Jardín botánico, Cactus Naturata.

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Artwork title translation

Botanical Garden, Cactus Naturata.

Artwork material

silver gelatin

Artwork dimensions

height: 27cm
width: 26.5cm

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Accession method

Purchased with the assistance of the Art Fund and the PINTA Museums Acquisitions Programme 2011-2012

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Iturbide took this photograph in the botanical gardens in Oaxaca, in the south of Mexico. The gardens form part of the Centro Cultural Santo Domingo, which is in a former sixteenth century convent. The gardens were designed by Francisco Toledo, one of Mexico’s leading artists, and are linked with art museums throughout the city of Oaxaca where Demián Flores, a younger generation artist in Mexican Migrations, lives and works. The state of Oaxaca has the greatest diversity of ethnic groups, indigenous languages, flora and fauna in Mexico and is known for its strong artistic community.

The image recalls the use of tents in photographs by Manuel Álvarez Bravo and further evokes the cactus fences seen in Mexico, including at Kahlo and Rivera’s other house in Mexico City, designed by Juan O’Gorman. Conceptually the cactus fence could be said to relate to the Cortina de Nopal (Prickly Pear Curtain), a manifesto written by José Luis Cuevas in 1956 and published in the cultural section of the daily newspaper Novedades. The manifesto challenged the dominance of nationalism in art, embodied by Mexican Muralism; a challenge that was maintained by the Grupo de la Ruptura (Breakaway Group) of which Cuevas was a prominent member.

(Display caption from the exhibition Mexican Migrations, 2013)

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Graciela Iturbide is mostly known for her work in rural Mexico, picturing the communities, people, and traditions of pastoral life. However, this photograph focuses purely on plant life and its life provider, the sun. Taken in Oaxaca, southern Mexico, the black and white photograph depicts a botanical garden designed by Francisco Toledo, one of Mexico’s leading landscape artists. Jardín botánico is therefore singular in Iturbide’s oeuvre since it is dedicated to a more abstract and depopulated composition that creates a mood or feeling through flora. The photograph itself is a symbol of the intersection between human intervention and nature. This is further emphasised by the pre-planned design in the form of a botanical garden, which itself is a constructed representation of nature. Consequently, the image could be viewed as symbol of the limitations imposed on Mexican society, which nevertheless continues to flourish with all kinds of cultural and floral artistic expressions. The fence, composed of spikey cacti, combined with the tent which acts as the overbearing window through which the viewer sees the landscape, contribute to a feeling of isolation and restriction. Iturbide’s positioning of the camera, which simulates a viewpoint of a plant exposed to the sun and clouds above, united with Iturbide’s traditional black and white photography intensifies this feeling.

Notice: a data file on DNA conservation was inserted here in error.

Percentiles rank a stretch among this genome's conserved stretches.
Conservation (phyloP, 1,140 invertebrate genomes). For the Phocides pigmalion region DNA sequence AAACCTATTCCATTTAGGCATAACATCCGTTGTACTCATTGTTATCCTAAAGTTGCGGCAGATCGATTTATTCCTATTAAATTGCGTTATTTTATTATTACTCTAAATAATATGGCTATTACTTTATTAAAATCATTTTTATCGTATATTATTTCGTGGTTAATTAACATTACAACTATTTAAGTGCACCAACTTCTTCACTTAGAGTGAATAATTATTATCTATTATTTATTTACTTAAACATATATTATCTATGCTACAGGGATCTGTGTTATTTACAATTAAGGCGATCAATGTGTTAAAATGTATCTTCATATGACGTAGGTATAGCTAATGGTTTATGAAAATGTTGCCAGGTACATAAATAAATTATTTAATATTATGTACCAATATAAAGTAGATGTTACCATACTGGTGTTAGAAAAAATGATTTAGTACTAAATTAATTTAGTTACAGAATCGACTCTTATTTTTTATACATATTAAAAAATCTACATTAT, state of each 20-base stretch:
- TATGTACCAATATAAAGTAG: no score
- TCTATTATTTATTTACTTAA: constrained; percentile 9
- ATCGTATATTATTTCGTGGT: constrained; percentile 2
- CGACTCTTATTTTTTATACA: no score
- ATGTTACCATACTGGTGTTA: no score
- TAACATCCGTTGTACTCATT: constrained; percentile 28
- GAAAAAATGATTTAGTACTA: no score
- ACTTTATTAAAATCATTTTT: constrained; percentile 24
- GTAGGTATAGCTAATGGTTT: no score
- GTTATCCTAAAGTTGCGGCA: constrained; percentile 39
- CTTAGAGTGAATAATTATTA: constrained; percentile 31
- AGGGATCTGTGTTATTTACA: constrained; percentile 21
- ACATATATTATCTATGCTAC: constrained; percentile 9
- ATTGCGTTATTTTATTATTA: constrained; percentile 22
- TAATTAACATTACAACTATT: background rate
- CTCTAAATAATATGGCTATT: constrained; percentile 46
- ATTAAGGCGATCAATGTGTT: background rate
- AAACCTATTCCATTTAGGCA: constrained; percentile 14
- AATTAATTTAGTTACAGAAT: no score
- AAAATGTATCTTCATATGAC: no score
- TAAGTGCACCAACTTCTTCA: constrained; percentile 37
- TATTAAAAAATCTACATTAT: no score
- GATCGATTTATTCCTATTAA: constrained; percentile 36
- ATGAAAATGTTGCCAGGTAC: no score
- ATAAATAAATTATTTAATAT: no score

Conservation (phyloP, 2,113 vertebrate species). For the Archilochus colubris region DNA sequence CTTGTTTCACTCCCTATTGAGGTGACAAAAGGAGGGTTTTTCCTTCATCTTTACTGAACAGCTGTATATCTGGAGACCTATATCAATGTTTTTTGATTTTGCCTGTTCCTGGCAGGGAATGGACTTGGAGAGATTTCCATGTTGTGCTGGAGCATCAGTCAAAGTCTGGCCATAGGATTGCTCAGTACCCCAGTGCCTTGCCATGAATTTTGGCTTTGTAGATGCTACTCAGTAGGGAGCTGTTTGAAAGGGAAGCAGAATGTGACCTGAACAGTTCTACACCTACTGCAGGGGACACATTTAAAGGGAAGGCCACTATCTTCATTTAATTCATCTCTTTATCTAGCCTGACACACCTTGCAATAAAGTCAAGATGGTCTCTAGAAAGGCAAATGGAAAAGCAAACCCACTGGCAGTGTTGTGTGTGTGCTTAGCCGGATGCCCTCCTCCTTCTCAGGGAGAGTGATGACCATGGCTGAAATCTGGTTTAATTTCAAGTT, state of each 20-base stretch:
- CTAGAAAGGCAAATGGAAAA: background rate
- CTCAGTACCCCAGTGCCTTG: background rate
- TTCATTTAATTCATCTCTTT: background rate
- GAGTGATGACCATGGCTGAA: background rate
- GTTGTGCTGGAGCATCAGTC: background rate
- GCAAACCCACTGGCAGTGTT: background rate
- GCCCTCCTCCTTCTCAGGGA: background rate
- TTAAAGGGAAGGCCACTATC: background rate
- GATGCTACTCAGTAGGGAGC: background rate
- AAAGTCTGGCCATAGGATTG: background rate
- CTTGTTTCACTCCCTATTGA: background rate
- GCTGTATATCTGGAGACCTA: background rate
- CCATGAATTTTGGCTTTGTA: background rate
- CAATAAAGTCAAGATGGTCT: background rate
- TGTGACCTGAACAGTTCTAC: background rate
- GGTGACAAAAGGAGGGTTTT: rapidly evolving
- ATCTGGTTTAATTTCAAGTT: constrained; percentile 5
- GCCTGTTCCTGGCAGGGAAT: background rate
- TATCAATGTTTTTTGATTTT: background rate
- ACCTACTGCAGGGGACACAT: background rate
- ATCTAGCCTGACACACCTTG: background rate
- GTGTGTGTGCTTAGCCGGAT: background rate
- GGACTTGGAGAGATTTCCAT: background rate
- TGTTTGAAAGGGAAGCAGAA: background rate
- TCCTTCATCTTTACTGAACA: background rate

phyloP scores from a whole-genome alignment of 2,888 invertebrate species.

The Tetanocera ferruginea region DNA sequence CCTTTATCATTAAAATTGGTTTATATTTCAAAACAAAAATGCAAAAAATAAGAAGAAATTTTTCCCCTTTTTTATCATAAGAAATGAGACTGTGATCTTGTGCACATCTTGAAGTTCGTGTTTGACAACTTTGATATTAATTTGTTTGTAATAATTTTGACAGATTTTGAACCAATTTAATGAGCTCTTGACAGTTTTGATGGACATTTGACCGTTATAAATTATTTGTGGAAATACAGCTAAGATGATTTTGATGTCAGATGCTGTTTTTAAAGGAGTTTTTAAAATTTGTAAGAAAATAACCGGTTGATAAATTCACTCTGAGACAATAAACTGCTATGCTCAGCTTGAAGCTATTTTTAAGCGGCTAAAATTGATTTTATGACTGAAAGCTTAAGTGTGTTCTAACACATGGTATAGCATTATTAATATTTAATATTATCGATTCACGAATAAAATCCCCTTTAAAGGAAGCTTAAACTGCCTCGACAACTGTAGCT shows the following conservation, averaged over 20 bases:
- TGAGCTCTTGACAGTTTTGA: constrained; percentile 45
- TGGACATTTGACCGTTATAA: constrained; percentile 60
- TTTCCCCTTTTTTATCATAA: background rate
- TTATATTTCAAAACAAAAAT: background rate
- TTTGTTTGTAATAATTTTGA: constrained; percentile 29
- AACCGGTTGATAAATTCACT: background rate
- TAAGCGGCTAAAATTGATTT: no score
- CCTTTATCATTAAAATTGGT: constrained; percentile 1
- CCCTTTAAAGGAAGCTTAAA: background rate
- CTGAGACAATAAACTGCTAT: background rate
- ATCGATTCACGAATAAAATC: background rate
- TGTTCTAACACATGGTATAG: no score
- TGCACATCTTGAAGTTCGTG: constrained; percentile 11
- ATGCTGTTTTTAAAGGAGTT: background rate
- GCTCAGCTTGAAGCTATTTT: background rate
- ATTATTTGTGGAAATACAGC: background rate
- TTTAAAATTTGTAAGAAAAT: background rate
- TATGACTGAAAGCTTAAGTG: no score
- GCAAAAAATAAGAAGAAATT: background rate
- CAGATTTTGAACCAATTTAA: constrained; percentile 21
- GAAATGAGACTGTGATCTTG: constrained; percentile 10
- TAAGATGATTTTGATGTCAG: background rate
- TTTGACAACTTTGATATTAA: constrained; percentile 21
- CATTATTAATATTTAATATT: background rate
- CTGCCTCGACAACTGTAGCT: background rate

The image inspires recollection of the early pre-Socratic philosophical work of Empedocles, who believed in transmigration of the soul.(1) Transmigration refers to a soul’s passage through the separate lives of different beings: plants, animals and humans. This may seem far removed, but the essence of the photograph is rooted in the soul and the struggle of all humans is rooted to their surroundings.

The work also bears a connection to modern images of the highly politicised land border between Mexico and the United States.(2) The multiple controls and enclosures in Iturbide’s photograph alludes to the separation of Mexican and Latin American society from the United States despite their geographic proximity. Borders are policed, lives are controlled, inequality remains. The lonely cactus rooted in Mexico serves as a reminder of the control imposed by location, and its restriction on the flourishing of the soul. This is an image of a world where inequalities remain, captured in a setting where cultural subjugation is rife. There is a lack of symbiosis between nature, human beings and their governments. The nature of a cactus is characterised by its ability to exist stubbornly in the most hostile conditions. Accordingly, Iturbide is also displaying hope for the people of Mexico in their resilience through conflict. Her photograph reaffirms the cactus as the perfect symbol for Mexico’s flag.

(1) Gordon Campbell, “Empedocles (c.492—432 B.C.E.),” Internet Encyclopaedia of Philosophy. Available at: https://www.iep.utm.edu/empedocl/#SH5a
(2) For an example of this imaginary, see: Alan Taylor, “On the Border with photographer John Moore,” The Atlantic. Available at: https://

(Text taken from the exhibition catalogue for Gone to Ground, 2019)

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